Independent kashrut authority to close, transfer business to rabbinical association

Hasgacha Pratit, an independent kashrut authority, will close and its businesses absorbed by Tzohar.

Kosher certificates (photo credit: MARC ISRAEL SELLEM)
Kosher certificates
(photo credit: MARC ISRAEL SELLEM)
The Hashgacha Pratit independent kashrut authority that has pioneered Orthodox kashrut supervision outside of the Chief Rabbinate has decided to end operations and transfer its clients to the nascent supervision authority being established by the Tzohar rabbinical association.
In a step that could augur far-reaching change for the kashrut industry, Tzohar announced on Monday that it will be opening its own kashrut authority to provide supervision services to restaurants, hotels and other food businesses.
This process was coordinated with Hashgacha Pratit and Tzohar, and the latter will take on the 39 restaurants and food outlets currently under the supervision of Hashgacha Pratit, as well as the five kashrut supervisors it has employed.
Also moving from Hashgacha Pratit to Tzohar’s new supervision authority is Rabbi Oren Duvdevani, a widely respected expert on the laws of kashrut who used to work with the Chief Rabbinate but who defected to Hashgacha Pratit and served as the head of its kashrut supervision.
And Tzohar Food Inspection, as the new kashrut authority is called, will be broadly adopting the supervision model Hashgacha Pratit formulated, including preliminary assessments of the viability of kashrut supervision at the business in question, kashrut workshops for the entire staff, and unfettered access for kashrut supervisors to the kitchens throughout the working week.
According to a spokesman for Hashgacha Pratit, the goal of the organization and its founder Rabbi Aharon Leibowitz was always to open the kashrut market to competition so as to improve the general standard of supervision, given the bad practices and corruption that have taken root in the Chief Rabbinate’s kashrut system.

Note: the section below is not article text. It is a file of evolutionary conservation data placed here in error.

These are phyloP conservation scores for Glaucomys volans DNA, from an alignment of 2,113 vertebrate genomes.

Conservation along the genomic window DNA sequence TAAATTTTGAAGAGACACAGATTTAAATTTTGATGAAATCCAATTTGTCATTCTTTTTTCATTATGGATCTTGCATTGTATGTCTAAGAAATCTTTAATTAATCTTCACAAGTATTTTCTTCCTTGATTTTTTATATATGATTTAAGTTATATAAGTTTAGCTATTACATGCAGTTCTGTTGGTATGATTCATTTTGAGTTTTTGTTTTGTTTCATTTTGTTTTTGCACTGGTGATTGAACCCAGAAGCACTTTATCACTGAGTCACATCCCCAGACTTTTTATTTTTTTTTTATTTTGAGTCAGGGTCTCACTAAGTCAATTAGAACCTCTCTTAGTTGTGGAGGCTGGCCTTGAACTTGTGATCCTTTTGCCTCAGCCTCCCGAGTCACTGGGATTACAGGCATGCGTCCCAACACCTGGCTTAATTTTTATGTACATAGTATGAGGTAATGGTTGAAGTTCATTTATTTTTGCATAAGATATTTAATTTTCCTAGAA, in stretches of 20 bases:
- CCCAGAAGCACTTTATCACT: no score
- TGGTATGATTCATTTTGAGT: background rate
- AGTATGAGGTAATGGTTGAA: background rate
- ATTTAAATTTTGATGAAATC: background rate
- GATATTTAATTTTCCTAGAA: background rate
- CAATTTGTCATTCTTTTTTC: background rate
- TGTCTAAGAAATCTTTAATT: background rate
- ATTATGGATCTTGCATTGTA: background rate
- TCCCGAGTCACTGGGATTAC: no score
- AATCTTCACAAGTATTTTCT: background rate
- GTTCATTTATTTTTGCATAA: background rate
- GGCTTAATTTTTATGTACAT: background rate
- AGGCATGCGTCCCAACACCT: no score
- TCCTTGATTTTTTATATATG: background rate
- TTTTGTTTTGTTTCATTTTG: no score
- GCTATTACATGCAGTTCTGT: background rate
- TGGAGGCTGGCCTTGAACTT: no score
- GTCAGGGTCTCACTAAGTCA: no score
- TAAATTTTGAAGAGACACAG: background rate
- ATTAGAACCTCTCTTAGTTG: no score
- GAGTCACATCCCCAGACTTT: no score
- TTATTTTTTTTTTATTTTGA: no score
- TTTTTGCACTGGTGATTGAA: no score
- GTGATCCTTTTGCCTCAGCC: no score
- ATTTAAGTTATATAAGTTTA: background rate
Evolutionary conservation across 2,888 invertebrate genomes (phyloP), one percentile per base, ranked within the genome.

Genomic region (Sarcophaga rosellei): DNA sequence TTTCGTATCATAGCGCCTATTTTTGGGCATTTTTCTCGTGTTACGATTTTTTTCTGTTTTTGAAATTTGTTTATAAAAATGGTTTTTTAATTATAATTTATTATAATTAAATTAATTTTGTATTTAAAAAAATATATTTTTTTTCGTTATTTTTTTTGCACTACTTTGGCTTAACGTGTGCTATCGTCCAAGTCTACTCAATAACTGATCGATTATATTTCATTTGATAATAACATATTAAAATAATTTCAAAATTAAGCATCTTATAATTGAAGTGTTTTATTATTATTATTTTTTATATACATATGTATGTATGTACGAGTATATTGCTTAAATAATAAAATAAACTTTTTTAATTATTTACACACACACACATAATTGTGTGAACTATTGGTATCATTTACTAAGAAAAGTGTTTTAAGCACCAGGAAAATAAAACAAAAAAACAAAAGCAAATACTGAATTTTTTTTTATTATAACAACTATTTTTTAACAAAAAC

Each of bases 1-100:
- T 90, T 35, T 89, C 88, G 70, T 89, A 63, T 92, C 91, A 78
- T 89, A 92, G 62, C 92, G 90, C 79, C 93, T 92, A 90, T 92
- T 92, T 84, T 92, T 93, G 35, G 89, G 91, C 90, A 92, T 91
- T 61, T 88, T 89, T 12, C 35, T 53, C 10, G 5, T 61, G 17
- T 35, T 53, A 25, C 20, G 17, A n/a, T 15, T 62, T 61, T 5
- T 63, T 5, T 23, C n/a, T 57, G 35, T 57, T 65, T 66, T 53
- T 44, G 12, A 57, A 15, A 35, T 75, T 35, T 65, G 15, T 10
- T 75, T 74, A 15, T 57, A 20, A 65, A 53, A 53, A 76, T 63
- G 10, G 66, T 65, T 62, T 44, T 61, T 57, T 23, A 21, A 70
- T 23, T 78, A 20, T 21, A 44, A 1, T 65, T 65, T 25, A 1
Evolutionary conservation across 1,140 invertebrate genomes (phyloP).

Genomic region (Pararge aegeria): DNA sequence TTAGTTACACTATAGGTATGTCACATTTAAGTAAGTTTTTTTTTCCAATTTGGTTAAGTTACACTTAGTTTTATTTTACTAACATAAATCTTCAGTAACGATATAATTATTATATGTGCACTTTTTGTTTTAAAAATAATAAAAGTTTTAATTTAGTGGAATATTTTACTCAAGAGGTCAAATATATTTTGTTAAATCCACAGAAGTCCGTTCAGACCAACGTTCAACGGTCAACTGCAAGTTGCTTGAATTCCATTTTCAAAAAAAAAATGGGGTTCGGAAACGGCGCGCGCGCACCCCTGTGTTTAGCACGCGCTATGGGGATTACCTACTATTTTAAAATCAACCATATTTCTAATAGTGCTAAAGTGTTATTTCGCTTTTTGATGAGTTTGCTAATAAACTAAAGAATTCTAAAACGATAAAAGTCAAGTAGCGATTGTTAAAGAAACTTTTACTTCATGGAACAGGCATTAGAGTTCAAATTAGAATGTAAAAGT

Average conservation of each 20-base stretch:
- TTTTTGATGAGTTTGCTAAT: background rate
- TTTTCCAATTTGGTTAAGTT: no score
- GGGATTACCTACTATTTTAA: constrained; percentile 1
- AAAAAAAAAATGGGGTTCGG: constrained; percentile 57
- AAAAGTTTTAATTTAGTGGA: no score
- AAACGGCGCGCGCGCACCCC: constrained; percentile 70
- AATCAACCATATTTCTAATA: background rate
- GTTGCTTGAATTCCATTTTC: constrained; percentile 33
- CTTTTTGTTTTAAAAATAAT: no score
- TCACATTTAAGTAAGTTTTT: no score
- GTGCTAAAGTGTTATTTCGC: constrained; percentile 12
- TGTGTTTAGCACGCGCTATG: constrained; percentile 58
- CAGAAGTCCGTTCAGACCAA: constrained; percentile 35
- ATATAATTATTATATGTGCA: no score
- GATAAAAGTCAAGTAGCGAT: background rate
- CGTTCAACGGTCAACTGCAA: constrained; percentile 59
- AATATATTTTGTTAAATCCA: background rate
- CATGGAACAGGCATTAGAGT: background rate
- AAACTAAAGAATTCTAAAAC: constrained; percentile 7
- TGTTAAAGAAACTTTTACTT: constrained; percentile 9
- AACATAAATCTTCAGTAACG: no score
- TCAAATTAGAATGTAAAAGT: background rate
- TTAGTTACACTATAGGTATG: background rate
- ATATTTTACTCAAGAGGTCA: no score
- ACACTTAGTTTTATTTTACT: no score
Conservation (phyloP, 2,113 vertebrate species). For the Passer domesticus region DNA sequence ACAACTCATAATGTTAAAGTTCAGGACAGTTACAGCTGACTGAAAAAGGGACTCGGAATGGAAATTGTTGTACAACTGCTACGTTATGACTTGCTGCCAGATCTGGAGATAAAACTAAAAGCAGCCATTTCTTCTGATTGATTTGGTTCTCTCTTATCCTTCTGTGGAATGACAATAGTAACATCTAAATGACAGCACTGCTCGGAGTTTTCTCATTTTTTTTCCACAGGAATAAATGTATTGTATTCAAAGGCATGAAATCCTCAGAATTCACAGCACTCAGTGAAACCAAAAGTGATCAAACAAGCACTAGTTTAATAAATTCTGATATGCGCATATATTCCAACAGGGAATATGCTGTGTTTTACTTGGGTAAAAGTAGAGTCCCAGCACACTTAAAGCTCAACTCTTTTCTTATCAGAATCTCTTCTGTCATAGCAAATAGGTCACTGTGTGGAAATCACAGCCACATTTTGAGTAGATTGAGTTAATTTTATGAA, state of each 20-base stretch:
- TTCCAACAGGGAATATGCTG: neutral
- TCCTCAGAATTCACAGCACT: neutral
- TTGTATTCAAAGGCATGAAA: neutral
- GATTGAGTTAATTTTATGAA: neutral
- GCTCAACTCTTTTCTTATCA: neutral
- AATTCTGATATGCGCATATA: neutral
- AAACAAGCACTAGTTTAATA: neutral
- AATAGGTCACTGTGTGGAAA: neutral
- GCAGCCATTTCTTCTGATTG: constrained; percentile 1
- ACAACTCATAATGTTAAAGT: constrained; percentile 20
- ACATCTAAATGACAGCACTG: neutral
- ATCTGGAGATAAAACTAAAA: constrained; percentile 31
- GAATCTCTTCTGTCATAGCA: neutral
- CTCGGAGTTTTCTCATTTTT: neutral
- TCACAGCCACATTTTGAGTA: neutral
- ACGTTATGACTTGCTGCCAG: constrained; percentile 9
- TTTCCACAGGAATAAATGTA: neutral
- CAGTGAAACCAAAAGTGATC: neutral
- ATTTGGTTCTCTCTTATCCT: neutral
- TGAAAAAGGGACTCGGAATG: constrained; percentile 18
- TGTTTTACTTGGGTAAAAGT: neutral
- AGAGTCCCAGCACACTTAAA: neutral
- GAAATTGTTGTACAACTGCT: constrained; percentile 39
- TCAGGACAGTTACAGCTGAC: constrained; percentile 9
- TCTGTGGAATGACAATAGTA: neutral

Hashgacha Pratit’s legal victory in the High Court of Justice last year, which cracked open the rabbinate’s monopoly and allows for restaurants to declare that they follow kashrut standards, albeit without declaring in writing that they are kosher, means that independent organizations can now operate legally in the field of kashrut supervision.
The spokesman said that although this achievement is considerable and historic, Tzohar with its name and brand recognition and the trust it has developed with secular, traditional, and moderate National Religious communities, is better placed than Hashgacha Pratit to challenge the Chief Rabbinate’s monopoly and bring in large numbers of businesses to its supervision authority.
Since this was always the goal of Hashgacha Pratit, it was natural for the organization to bow out of the field and allow Tzohar to take over its clients.
“Over the years, they [the Chief Rabbinate] first ignored us, then they disparaged us, then they besmirched and harassed us, but today it’s clear: common sense has won, the Israeli public has won,” said Leibowitz in Hashgacha Pratit’s announcement.
 “In five years of intensive activities, facing unceasing attacks from elements seeking to preserve their control over the centers of power, we in Hashgacha Pratit succeeded in changing the equation in the field of kashrut.
“To our happiness, our success has opened the gate and the appetite for other, bigger, respected, experienced organizations like Tzohar. This exit demonstrates the maturation of the National Religious leadership, who instead of continuing to wait in vain, is taking action out of concern for religious services,” Leibowitz said.